When you picture your child working with a tutor, what does it look like? Do you picture them at the kitchen table with a man in a tweed jacket? Or have you considered the many benefits of group tuition? All too often group tuition is overlooked as the low-cost alternative to individual tuition, but it offers so much more than that and I’d like to share those benefits with you today.

Group tuition (Canva image)

What does group tuition look like?

Our group classes are delivered online, to make it easier for your child to attend. They’re usually small groups of 2-5 students on a Zoom call together, all working at the same or similar levels on the same subject. The students are assessed to make sure that this is the case, and the group is well matched.

The lesson will be delivered and the task set as a group, but feedback can be shared with each individual student as they’re working, and questions can be asked in private to allow less confident students to participate.

For those students not able to attend a particular lesson, everything is recorded and shared to work through in their own time, and there is built in accountability to make sure that they are participating and benefiting.

According to a study by the Education Endowment Foundation, a charity focused on raising pupil attainment and closing the disadvantage gap in education, small group tuition can boost learning by an additional 4 months over the course of a year. Read more here.

Shared accountability

So many times in my life when I’ve been working towards a ‘stretch’ goal (something that pushes me out of my comfort zone) I’ve struggled to get there on my own.

I’ve had the best success when learning in a small group environment. Like when I joined a Personal Training group for women with three members.

Despite not being a morning person, and HATING going into the gym, I got up every weekday morning at 6am for several months and went to the gym with these three women.

I did’t want to let them down, or be the one that dropped out. The group environment added an extra layer of accountability. It kept me focused and so I worked much harder than I would have on my own.

Moral support

Everyone has bad days. On those days we can easily forget all of the successes, all of the hard work, and every time we’ve got it right. The cloud descends and suddenly everything is awful and we’re totally incapable. In our own minds.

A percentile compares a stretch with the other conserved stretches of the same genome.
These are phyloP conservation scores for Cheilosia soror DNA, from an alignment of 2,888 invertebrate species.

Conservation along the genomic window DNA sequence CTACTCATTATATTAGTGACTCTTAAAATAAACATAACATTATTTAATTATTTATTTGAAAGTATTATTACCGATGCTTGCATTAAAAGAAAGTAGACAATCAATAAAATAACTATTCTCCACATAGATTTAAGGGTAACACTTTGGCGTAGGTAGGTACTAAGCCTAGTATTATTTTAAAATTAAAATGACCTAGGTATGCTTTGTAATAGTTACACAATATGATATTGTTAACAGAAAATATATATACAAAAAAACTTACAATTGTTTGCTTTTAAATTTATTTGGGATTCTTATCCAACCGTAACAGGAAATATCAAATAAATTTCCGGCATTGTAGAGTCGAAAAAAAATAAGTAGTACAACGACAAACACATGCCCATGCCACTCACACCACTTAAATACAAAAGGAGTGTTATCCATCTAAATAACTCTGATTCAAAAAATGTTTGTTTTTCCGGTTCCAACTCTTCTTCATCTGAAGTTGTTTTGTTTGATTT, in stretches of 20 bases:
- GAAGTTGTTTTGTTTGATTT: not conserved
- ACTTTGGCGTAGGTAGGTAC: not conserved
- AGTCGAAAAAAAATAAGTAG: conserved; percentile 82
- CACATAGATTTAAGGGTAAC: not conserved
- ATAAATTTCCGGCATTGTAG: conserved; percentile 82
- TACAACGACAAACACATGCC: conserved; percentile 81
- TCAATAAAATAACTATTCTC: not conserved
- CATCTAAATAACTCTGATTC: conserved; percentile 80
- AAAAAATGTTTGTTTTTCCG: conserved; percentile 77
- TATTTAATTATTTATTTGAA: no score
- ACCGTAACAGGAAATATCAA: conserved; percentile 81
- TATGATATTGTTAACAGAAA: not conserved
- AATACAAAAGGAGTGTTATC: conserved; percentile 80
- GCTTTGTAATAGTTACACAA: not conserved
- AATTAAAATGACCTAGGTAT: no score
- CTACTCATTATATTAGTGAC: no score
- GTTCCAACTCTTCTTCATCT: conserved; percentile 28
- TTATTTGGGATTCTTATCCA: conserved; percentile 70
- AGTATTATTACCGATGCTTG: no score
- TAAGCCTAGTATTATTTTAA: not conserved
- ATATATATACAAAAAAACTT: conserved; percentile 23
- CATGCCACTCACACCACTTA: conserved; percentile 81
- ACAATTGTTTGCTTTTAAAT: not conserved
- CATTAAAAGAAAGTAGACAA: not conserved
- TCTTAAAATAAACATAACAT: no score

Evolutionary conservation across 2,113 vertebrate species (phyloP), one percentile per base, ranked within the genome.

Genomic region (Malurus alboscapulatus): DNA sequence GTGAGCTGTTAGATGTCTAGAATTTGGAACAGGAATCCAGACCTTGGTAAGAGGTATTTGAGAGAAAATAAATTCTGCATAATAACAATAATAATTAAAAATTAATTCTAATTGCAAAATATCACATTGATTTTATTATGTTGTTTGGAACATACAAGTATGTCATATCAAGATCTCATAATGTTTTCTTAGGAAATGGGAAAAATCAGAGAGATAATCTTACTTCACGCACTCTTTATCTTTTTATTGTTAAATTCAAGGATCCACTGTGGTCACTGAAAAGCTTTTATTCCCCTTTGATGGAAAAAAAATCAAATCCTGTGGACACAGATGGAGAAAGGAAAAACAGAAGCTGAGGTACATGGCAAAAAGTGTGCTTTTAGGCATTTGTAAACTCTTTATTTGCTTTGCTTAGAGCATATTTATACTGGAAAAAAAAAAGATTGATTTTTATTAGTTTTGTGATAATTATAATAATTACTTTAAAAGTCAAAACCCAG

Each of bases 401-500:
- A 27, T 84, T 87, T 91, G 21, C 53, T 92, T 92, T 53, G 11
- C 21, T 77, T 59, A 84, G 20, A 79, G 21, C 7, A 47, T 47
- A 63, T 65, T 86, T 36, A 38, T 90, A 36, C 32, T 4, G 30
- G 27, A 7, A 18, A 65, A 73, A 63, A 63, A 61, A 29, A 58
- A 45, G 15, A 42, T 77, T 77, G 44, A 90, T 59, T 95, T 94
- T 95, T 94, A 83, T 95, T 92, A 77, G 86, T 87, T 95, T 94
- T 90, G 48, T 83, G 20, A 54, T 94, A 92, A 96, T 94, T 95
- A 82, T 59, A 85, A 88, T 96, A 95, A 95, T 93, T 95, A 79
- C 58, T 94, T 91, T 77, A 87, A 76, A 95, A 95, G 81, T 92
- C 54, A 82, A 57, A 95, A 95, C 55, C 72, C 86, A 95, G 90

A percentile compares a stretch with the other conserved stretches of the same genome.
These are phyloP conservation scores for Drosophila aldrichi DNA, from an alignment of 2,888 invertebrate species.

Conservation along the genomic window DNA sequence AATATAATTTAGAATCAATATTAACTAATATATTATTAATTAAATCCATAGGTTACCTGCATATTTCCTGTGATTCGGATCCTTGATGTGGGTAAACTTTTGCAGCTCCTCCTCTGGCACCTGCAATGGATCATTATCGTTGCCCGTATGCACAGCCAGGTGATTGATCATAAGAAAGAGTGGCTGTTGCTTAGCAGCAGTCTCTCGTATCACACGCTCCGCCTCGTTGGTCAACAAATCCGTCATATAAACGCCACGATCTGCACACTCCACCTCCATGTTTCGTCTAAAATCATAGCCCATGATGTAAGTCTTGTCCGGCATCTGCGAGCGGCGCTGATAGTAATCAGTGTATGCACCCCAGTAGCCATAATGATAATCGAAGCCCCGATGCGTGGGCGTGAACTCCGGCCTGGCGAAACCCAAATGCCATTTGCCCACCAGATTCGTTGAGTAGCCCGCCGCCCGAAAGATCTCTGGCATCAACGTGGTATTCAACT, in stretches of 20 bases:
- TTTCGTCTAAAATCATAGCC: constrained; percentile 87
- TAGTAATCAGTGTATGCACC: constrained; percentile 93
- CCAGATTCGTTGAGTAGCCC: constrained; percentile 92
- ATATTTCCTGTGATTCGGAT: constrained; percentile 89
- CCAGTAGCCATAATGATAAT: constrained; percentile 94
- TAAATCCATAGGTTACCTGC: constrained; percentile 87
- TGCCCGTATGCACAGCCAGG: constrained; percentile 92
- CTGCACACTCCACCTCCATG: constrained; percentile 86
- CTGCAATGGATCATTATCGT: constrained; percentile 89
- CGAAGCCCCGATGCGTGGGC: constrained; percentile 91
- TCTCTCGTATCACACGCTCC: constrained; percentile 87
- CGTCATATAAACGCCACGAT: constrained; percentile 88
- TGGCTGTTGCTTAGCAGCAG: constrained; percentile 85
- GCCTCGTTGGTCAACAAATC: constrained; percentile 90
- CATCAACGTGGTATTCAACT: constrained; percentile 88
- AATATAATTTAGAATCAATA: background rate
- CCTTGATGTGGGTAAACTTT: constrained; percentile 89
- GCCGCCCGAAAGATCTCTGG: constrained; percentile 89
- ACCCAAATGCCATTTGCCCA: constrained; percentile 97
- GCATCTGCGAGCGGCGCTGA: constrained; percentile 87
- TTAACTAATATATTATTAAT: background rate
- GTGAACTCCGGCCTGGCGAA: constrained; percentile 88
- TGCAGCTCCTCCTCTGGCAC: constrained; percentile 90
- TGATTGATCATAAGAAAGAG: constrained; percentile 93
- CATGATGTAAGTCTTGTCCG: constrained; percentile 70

And it can feel awkward working with a coach or teacher who is an expert in the very thing I’m finding difficult. So it becomes too easy to feel like I’m just not good at it and to give up.

When you experience those days with others who are at the same point in their journey, they can be on hand to remind you that you’re just having a bad day, it’s temporary, and don’t give up.

What’s more, being the person who gets to deliver that message to someone else is incredibly empowering for students, and helps them to believe it about themselves too.

Confidence building

In a similar way, group tuition can build your own confidence in your abilities, as you’re able to progress alongside your peers rather than at the hands of an ‘expert’.

While I discourage students to compare themselves to others as we’re on our own path, it is enlightening to see how others struggle where they breeze through, and vice versa. On the same journey there are many branched paths, and we’ll stumble in different places, and soar in different places. The group environment allows students to learn about their own strengths and even support others along the way. There is immense value in that for their confidence building.


Even the meekest students have a competitive streak. I have often motivated students by telling them how their brother / sister / friend did with the same task. Of course they immediately want to do better. (Incidentally a similar tactic works against themselves – tell them how they did last month and they’ll want to beat that too.)

What better motivation than pitching them against each other in the same task in a group lesson?

However this is delivered in such a way that there can be a winner, but never a loser. Everyone’s individual work is celebrated for what it is – their own individual work.

Less pressure

When working one to one with a tutor the lesson is all about you, which means you’re in focus 100% of the time. That isn’t always a good thing, as self-conscious students or those less confident in the subject can become overwhelmed and disengage from the lesson. They then have to be brought back in after time to give their brain a break.

In a group, the attention moves between the members, so everyone naturally gets time for a brain break, time to sit back and absorb, and time to jump in and contribute.

So each individual feels less pressure to ‘perform’ in the lesson.


One of the main aims of lessons is to make learning fun. Too much of GCSE and A level terms are focused on pressure, goals, measurement, assessment, comparison. There’s little time for fun, and often attempts at fun in school are marked as bad behaviour.

In small group lessons, there’s plenty of room for fun as well as learning. And to be perfectly honest, I think it is an essential part of the process.

We’re working to build lifelong learners with a passion for STEM subjects, and that’s not going to come out of a dry lecture followed by an exam.

But it can come out of making jokes, making personal connections, and finding the fun in learning together.

We offer group tuition at Green Tutors from February to June every year. This year we’re focusing on supporting students on the pass/fail margin GCSE maths to give them the boost they need to pass their exam this year. If you’re interested in joining us, you can sign up at https://greentutors.co.uk/group-classes/.